In New York, for example, FEMA has publicized assistance, including rental payments for those whose homes are uninhabitable. Individuals can apply for grants for home repairs and to meet disaster-related needs. Money also is available for construction of a home.
FEMA set up online pages for Connecticut, New York and New Jersey storm victims.
But not everyone is happy with the Sandy response by governments.
Staten Island Borough President James Molinaro said Thursday that residents did not receive timely information on how to get food, shelter and tools for putting their lives back together.
"There was no one there to answer these questions," Molinaro said. "I need answers, and the people need answers."
On Friday, Napolitano is expected to visit Staten Island with FEMA Deputy Administrator Richard Serino to meet with state and local officials about response and recovery.
Ten buses stocked with needed goods were transported to the island Thursday, and FEMA has promised to have a team working with Molinaro on the ground Friday, he said.
The 2,200 people FEMA says it has poured into dealing with Sandy are about as many as it had on its entire payroll at the time of Katrina. The agency also has improved ties with its state and local counterparts as well as other arms of the federal government, said Redlener, the Columbia University disaster preparedness center director.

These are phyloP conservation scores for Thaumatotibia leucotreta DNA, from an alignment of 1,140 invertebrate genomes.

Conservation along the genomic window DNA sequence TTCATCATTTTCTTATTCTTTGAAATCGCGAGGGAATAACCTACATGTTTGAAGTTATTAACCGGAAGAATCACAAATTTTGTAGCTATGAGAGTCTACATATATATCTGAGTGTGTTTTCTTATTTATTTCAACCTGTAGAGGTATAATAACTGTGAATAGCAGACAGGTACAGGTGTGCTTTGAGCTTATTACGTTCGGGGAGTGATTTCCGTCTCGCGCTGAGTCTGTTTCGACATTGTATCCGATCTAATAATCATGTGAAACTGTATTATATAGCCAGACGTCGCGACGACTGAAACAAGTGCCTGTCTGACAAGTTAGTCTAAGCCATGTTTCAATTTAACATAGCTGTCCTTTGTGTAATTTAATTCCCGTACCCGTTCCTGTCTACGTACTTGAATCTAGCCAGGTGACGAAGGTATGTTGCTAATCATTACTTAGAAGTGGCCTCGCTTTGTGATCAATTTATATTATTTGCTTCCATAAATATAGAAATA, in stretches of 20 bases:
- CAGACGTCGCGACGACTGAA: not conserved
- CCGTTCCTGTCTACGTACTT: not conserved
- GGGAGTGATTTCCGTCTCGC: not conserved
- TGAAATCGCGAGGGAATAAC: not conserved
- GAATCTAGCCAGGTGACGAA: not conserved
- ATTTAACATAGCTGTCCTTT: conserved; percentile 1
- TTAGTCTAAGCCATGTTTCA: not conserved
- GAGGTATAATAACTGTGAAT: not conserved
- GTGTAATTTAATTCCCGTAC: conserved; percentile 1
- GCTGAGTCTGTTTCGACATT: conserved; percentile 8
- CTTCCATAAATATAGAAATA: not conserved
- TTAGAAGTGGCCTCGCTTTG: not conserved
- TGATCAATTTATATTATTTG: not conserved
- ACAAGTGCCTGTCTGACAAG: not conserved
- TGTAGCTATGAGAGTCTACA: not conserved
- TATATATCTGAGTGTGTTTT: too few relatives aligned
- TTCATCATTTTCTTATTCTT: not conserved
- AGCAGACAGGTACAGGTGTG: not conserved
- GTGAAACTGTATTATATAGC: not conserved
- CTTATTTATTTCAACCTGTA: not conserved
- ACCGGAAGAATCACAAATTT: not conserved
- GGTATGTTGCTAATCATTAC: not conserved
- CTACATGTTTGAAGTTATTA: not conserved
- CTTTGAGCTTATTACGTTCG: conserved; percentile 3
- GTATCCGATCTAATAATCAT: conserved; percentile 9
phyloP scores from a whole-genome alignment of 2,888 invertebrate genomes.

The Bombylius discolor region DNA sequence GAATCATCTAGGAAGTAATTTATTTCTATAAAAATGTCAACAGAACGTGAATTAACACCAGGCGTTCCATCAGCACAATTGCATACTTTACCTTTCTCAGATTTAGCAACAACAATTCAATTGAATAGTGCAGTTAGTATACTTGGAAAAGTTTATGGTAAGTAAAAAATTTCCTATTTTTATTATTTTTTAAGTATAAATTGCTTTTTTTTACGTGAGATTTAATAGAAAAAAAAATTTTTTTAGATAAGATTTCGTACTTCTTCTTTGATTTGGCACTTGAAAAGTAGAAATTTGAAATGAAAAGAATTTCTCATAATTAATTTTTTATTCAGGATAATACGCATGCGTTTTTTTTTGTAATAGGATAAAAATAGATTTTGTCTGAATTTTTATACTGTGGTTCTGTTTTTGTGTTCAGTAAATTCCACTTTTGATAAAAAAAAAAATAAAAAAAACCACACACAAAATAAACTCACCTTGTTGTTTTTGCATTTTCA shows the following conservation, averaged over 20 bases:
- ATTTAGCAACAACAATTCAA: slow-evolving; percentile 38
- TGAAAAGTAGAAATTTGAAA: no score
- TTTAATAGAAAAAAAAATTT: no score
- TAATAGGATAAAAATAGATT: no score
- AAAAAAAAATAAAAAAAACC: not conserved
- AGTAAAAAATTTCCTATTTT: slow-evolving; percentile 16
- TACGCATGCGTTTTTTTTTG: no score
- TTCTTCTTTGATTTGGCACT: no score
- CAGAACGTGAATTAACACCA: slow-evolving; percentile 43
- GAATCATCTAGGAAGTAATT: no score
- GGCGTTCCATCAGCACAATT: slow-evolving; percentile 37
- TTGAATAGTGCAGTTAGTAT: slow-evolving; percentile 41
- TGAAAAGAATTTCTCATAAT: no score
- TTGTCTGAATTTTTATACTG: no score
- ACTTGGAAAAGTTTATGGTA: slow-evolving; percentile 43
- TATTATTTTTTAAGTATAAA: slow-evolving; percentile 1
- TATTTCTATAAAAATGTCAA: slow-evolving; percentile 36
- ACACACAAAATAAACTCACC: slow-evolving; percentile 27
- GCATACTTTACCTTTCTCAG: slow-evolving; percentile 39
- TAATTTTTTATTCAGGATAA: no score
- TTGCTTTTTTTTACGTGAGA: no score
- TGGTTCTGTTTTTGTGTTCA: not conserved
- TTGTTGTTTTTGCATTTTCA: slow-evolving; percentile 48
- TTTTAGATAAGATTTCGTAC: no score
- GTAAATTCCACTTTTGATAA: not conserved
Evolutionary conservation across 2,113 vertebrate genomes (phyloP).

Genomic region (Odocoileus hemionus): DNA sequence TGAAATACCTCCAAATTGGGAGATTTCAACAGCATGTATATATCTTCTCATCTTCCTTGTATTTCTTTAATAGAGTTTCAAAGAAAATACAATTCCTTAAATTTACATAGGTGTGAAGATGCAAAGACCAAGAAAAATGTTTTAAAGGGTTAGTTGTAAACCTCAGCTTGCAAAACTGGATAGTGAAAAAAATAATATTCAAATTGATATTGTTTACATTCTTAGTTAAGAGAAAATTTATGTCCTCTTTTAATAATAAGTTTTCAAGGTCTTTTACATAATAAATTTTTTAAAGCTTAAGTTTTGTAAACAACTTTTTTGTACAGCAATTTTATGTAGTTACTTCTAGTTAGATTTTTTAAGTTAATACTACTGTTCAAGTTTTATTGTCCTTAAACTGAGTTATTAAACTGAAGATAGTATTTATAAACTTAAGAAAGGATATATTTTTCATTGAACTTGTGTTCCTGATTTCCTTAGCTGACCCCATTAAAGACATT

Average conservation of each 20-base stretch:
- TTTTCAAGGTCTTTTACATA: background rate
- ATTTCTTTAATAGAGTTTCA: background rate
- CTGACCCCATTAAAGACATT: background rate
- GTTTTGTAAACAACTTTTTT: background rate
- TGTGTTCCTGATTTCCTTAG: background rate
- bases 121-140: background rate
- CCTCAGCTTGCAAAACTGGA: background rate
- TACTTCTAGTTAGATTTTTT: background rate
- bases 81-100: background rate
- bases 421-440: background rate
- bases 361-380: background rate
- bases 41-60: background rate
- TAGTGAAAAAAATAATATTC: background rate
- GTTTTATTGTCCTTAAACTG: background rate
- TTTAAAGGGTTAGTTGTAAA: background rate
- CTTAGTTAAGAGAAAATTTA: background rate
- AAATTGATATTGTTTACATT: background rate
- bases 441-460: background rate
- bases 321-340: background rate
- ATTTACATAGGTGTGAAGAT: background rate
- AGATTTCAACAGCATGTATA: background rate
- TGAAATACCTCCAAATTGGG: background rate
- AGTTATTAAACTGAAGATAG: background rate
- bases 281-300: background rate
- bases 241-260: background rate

In addition, Fugate "has been able to attract staff back into the agency, and they have a very competent midlevel management layer to help organize efforts," Redlener said. "They're still probably underfunded, but their staffing is much, much better," he said.
FEMA's current budget is about $7 billion.
For Sandy, the agency said nine task forces were supporting local search-and-rescue operations. FEMA mobile units are providing logistics support for response efforts.
"Community relations teams are on the ground in the hardest-hit areas of the mid-Atlantic going door-to-door to inform disaster survivors about available services and resources and to gather situational awareness," FEMA said in a statement issued Wednesday.
By comparison, at the time of Katrina, FEMA had manpower and planning problems and confusion about the roles of officials in responding to disasters, according to a 2006 report by the Department of Homeland Security's inspector general.
The report said that with the destruction of communications infrastructure, it took FEMA officials about three days after Katrina's landfall to grasp the magnitude of the hurricane's destruction.
The report cited shortcomings with delivering housing and being prepared to conduct a massive search-and-rescue function. The Katrina report, which made 38 recommendations, said FEMA needed to improve the tracking of supplies.
The experts said it appears that lessons have been learned.
Lockwood said Fugate's philosophy has been that FEMA "is not the team -- they are part of the team."
"That's one of the biggest things that has come out post-Katrina," he said. "There is a cooperative relationship now between local, state and federal agencies to meet the need and fill the gaps."
FEMA's recent performance also won high marks from a former chief, James Lee Witt, who led the agency during the Clinton administration.